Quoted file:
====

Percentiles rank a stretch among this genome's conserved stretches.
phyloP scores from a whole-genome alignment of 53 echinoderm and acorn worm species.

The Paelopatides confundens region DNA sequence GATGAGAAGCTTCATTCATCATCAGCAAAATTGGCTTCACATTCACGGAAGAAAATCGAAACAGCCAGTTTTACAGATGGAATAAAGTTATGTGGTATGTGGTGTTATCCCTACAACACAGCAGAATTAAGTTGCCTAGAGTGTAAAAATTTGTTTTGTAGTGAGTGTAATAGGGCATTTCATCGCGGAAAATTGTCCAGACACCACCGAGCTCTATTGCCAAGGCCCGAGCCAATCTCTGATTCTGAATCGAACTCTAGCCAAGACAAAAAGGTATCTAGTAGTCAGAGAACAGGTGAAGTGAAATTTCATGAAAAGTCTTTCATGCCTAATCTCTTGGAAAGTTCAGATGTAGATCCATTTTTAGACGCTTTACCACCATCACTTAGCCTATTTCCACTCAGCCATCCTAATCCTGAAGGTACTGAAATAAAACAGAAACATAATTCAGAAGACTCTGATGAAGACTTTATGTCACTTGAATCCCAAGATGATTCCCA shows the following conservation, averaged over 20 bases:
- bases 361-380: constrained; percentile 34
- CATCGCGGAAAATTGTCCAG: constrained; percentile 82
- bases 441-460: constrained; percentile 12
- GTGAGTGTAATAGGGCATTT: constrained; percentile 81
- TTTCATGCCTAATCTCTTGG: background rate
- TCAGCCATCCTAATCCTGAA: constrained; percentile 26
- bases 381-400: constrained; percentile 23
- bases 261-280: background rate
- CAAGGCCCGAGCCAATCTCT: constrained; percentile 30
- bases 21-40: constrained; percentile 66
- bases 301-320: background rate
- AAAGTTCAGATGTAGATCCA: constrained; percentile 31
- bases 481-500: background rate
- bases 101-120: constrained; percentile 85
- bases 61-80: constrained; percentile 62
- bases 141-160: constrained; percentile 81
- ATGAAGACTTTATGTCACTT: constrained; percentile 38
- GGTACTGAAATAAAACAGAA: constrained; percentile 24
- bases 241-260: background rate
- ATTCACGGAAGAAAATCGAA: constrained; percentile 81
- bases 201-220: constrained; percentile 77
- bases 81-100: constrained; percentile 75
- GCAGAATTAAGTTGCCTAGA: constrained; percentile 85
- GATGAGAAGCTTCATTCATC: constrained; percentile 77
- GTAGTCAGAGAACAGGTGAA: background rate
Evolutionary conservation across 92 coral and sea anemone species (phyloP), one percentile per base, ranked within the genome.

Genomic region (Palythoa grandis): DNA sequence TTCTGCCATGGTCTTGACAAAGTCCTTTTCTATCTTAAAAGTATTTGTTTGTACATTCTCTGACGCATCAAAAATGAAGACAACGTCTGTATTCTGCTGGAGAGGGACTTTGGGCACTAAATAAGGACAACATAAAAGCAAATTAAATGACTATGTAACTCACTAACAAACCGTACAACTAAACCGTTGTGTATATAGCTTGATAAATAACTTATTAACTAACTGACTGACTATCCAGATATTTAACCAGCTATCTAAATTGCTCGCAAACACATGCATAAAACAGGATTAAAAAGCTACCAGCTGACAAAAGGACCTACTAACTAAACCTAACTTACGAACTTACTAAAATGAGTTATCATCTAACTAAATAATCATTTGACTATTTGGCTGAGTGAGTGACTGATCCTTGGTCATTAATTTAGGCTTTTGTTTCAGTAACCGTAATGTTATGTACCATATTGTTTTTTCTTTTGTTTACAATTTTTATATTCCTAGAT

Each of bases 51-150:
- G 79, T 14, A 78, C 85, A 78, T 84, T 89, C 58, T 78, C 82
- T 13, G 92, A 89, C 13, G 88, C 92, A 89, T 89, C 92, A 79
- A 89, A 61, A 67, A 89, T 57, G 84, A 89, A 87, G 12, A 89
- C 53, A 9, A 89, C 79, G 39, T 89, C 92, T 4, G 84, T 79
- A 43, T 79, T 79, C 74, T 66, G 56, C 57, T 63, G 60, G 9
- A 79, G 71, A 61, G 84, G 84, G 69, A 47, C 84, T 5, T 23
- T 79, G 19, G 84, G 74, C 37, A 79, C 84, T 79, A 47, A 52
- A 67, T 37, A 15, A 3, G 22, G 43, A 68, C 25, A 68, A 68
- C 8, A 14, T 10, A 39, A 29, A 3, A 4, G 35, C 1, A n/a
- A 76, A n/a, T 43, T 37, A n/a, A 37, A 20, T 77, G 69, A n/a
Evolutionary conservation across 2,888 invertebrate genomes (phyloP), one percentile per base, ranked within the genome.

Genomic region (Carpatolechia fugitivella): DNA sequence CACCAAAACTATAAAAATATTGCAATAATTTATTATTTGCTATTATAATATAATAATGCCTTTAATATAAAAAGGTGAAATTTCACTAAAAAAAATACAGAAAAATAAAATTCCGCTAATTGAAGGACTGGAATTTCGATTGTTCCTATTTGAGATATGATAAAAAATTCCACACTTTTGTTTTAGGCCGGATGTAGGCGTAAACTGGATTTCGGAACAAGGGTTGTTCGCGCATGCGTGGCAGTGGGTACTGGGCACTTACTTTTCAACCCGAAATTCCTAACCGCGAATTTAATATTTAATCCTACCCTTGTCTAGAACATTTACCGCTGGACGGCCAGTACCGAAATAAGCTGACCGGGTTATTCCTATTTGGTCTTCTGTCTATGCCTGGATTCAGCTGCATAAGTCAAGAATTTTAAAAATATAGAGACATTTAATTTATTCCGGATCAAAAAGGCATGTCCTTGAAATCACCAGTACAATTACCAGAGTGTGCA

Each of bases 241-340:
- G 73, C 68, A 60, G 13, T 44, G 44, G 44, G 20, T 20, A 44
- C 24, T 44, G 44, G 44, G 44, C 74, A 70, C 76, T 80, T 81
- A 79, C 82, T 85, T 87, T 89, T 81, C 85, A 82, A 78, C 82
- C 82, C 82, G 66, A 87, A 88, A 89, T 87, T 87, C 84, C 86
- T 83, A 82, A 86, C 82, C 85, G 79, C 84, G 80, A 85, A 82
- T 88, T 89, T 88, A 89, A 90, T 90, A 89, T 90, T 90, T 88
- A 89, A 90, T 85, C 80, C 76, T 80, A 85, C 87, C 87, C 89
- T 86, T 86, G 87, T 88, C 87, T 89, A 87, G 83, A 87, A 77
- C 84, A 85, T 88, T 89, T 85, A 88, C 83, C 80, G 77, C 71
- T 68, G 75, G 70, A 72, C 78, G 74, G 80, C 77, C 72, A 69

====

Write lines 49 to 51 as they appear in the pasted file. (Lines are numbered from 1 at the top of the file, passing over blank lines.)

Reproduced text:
- T 83, A 82, A 86, C 82, C 85, G 79, C 84, G 80, A 85, A 82
- T 88, T 89, T 88, A 89, A 90, T 90, A 89, T 90, T 90, T 88
- A 89, A 90, T 85, C 80, C 76, T 80, A 85, C 87, C 87, C 89